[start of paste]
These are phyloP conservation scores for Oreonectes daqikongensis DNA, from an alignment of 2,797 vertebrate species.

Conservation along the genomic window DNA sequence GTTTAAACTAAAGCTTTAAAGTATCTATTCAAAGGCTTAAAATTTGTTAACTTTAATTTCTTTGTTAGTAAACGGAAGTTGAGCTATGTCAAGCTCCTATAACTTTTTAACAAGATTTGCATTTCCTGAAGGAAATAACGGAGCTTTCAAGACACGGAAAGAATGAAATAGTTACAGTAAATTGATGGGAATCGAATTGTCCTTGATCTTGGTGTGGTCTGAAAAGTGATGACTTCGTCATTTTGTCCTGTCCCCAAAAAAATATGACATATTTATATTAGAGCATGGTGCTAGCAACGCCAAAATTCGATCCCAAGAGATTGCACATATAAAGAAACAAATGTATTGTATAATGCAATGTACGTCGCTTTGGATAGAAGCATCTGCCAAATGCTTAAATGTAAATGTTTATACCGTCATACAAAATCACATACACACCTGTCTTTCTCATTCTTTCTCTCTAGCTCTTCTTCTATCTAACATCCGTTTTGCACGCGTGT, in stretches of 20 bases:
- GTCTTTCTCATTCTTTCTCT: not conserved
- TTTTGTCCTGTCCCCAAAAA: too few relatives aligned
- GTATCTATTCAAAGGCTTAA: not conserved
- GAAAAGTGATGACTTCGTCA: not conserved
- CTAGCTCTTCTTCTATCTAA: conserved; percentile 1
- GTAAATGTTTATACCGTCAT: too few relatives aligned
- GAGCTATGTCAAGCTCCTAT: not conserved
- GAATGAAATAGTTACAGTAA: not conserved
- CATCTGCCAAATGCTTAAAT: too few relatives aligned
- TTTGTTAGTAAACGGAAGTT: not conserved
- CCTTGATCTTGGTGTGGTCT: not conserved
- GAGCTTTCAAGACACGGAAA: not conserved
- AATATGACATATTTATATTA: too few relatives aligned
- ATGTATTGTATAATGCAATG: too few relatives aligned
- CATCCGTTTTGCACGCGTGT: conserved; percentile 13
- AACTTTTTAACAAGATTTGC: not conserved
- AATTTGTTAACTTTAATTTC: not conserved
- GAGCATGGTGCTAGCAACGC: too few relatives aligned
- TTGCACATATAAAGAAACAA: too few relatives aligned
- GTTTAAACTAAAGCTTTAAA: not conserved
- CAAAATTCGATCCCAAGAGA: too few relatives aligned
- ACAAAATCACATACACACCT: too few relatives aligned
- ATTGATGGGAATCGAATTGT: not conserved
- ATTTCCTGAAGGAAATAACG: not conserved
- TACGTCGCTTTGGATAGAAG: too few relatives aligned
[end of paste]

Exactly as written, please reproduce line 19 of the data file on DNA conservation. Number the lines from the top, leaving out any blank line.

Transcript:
- AATTTGTTAACTTTAATTTC: not conserved